Lou Oberman-District Captain/CA Senate District 39/CA Assembly District 78 talks about why he joined the movement.

Lou Oberman-District Captain/CA Senate District 39/CA Assembly District 78 talks about why he joined the movement.


Another speaker, Lou Oberman- District Captain/CA Senate District 39/CA Assembly District 78, a for­mer member of the Tea Party from Vista, said, “Signing a petition is not going to do anything unless you get involved.” He noted that on July 4, 1776, fifty-six men signed the Decla­ration of Independence. “They signed their own death warrant,” he said. If the Revolution had failed, they would probably have all been hanged. “We the people fought the strongest army and navy in the world at that time.”

He added, “It doesn’t matter wheth­er you are a Democrat or a Republi­can, we have issues that need to be addressed. We the people created the government. We didn’t give them all those powers. If the federal govern­ment was doing a great job with the IRS and the VA we wouldn’t be here today. They are doing a poor job.”

He asked the question: “Who rules America?” and answered: “The major corporations, unions and wealthy in­dividuals.” And Congress? “They are sitting on their butts. They are not do­ing diddly for you and me.”

Article 5, Oberman said, “Is our savior if we the people get involved. We have a second American revolu­tion on our hands and you will have to get involved. This time it’s not by bearing arms that we will win, but by using our arms to get involved and get the attention of our elected officials.”

The last time the politicians in Sacra­mento voted on this issue the Judiciary Committee of the Assembly voted 8-2 against bringing the “Convention of the States” to the vote of the full Assembly.

“California is going to be tough,” said Oberman, echoing Yerrick. “We need to have a drive to get the judiciary committee to consider it again. “Last year we called all of our state legisla­tors. This year we are going to get their attention.” If they won’t listen when one person calls, maybe they will listen when ten or a hundred call. This should be followed by visits to lawmakers in their Sacramento offices,” he said.

The goal, said Yerrick, is for each captain to recruit 100 volunteers. If this kind of strategy seems familiar, noted Yerrick, it’s because “this is how Obama won the election.”

He added, “This is an organization that is big on the bottom and small at the top. All politics is local.” And at the top is a Grass Valley resident named Mark Meckler, who founded a group called “Citizens for Self Governance.”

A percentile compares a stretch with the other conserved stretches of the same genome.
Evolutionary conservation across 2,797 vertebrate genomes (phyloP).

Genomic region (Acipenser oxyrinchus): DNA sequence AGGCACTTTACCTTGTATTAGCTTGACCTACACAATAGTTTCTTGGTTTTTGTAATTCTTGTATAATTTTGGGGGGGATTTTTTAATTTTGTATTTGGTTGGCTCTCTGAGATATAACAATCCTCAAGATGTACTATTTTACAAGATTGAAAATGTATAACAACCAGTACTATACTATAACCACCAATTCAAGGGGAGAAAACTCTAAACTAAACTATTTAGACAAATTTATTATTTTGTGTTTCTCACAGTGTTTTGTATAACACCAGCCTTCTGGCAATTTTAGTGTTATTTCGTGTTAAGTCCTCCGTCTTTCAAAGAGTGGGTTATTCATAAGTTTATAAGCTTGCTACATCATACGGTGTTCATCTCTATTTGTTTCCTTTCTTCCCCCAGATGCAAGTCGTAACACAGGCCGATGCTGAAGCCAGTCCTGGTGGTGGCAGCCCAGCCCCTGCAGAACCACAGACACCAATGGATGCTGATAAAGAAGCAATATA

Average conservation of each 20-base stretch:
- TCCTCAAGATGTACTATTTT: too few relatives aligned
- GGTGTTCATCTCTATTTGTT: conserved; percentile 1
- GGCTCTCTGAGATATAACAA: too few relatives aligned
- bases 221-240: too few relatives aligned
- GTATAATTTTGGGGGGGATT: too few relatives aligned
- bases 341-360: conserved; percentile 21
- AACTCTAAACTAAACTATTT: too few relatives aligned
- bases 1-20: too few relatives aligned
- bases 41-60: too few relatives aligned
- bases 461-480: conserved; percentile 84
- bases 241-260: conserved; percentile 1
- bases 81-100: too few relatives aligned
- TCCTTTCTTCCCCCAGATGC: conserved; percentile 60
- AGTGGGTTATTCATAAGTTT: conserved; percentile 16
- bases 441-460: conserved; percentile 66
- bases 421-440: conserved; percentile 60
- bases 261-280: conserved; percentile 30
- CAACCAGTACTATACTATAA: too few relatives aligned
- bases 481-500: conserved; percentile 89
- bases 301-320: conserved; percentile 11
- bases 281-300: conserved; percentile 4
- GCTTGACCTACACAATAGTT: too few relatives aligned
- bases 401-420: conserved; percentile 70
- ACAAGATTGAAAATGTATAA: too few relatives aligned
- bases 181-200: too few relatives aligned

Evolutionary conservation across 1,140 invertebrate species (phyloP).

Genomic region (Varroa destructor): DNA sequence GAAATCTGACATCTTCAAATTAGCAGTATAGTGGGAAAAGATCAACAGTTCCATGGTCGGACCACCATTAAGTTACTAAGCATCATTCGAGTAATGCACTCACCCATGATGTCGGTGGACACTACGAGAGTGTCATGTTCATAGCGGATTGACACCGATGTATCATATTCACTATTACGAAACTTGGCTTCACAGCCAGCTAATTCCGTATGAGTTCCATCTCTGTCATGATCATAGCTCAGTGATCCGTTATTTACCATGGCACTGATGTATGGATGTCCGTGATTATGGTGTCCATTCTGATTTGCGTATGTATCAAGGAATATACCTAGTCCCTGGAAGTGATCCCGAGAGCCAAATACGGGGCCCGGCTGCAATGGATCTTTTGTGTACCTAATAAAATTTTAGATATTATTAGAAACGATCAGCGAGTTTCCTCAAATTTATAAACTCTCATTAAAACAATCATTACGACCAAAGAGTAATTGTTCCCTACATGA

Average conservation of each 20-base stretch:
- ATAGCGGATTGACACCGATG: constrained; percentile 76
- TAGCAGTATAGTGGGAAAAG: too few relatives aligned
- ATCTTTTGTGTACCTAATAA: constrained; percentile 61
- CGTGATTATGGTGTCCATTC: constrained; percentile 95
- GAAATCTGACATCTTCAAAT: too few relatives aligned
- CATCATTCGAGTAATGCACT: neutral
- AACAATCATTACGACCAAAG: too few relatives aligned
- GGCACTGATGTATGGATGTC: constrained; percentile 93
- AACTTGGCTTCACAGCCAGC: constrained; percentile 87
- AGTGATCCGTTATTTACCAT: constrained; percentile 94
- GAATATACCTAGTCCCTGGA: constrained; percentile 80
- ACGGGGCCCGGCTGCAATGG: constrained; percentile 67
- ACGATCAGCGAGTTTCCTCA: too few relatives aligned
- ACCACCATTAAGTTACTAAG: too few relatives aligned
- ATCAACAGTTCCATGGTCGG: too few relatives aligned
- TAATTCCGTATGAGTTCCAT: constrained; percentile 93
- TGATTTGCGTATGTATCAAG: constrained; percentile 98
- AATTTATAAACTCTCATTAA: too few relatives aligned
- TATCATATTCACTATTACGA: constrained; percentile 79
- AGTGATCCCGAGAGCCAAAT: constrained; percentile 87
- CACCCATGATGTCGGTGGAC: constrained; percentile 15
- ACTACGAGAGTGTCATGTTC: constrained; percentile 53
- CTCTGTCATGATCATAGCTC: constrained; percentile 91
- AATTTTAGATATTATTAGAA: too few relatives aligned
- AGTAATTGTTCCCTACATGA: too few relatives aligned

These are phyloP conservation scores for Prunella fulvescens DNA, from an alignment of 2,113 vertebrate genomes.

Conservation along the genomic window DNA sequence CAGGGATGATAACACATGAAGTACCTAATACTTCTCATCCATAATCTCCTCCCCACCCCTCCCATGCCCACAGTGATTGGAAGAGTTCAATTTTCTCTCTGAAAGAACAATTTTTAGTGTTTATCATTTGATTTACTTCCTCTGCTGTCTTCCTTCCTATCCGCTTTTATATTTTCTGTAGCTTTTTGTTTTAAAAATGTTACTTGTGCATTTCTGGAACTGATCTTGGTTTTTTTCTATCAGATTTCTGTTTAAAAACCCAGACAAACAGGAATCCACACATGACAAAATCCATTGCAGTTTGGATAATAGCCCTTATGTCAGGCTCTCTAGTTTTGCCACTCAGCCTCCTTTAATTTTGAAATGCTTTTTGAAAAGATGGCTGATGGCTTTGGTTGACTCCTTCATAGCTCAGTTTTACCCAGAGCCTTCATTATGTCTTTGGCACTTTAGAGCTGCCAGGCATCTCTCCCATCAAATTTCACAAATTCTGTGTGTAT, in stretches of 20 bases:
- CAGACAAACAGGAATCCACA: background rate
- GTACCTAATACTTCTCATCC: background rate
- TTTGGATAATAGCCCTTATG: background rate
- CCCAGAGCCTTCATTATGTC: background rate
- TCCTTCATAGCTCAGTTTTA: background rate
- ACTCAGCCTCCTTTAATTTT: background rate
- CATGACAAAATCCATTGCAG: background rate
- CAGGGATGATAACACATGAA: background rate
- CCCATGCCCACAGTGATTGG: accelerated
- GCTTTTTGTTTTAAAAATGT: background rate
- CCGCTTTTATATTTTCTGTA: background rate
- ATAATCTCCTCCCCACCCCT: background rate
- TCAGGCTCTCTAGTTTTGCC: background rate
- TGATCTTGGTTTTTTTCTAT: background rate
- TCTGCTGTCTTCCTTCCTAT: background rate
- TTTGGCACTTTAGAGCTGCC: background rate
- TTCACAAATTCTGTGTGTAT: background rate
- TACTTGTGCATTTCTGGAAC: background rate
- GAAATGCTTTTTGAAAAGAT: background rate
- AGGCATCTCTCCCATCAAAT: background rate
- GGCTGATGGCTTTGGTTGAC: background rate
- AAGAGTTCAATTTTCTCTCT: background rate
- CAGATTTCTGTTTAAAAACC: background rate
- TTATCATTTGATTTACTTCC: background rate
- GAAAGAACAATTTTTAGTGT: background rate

The national organization has 22 full­time and several part-time employees.

At some point several years ago Meckler serendipitously ran into radio talk show host Mark Levin, author of “The Liberty Amendments.” Levin’s book maps out his personal

Larry Sundram, co-state director of Convention of the States, and Fred Yer­rick, regional captain.

Larry Sundram, co-state director of Convention of the States, and Fred Yer­rick, regional captain.

favorites for amendments to propose at a convention of the states. They became allies in the cause of a constitutional convention.

Last week, after both party conven­tions were over Levin declared, “We tried to put good people in. We’ve al­ready been through this. We need to use Article V under the Constitution and get our constitutional system back.”

They are aiming for a January 1, 2017 kick-off to get the attention of Califor­nia’s lawmakers.

This group is not the only such group working to get a convention of the states. There are several at work. For instance, a petition to establish a con­vention to discuss a balanced budget has received the nod from 26 state legislatures so far.

The complication is that all of the states passing such a resolution must use the same wording — the exact same wording — or Congress will not con­sider that enough states have passed the resolution.

“For this to be successful,” said Yer­rick, “it has to be neutral and non-parti­san. We are not about suggesting actual amendments. We want a process.”

This September the group will hold a “practice” convention in Williamsburg, Virginia to show how it would function. They hope to bring in state legislators to show the convention in action, in large part to calm their fears about what such a convention might do. They have invited lawmakers from 42 states.

“This will be a simulation,” said Yer­rick. “We don’t know how a convention will work because we have never done it.” He added that they are willing to offer an all-expenses paid trip to Wil­liamsburg for any California legislator willing to see the convention in action.

One of the main fears that critics ex­press is that of a “runaway” convention, in which delegates would start propos­ing off-the-wall amendments like al­tering the First Amendment, repealing the Second Amendment, guaranteeing minimum income, or proposing state ownership of all forms of production. In the minds of those who fear such a convention, anything is possible.

Yerrick argues that such fears are groundless, since any amendment com­ing out of a convention would need to be approved by three quarters of the states, just like any amendment in the past. In that process any single cham­ber of a state legislature can cause the amendment to be defeated.

It’s important for California to get on board, says Yerrick, because it is the largest state by population. It’s also im­portant that California have a delegate early on, because the earliest delegates will get on the important committees. “If thirty-four other states call this con­vention and starting forming commit­tees, what is the likelihood that you will be on the outside looking in?” he said.

For more information on the Conven­tion of the States, visit www.cos­

Leave a Reply

Your email address will not be published. Required fields are marked *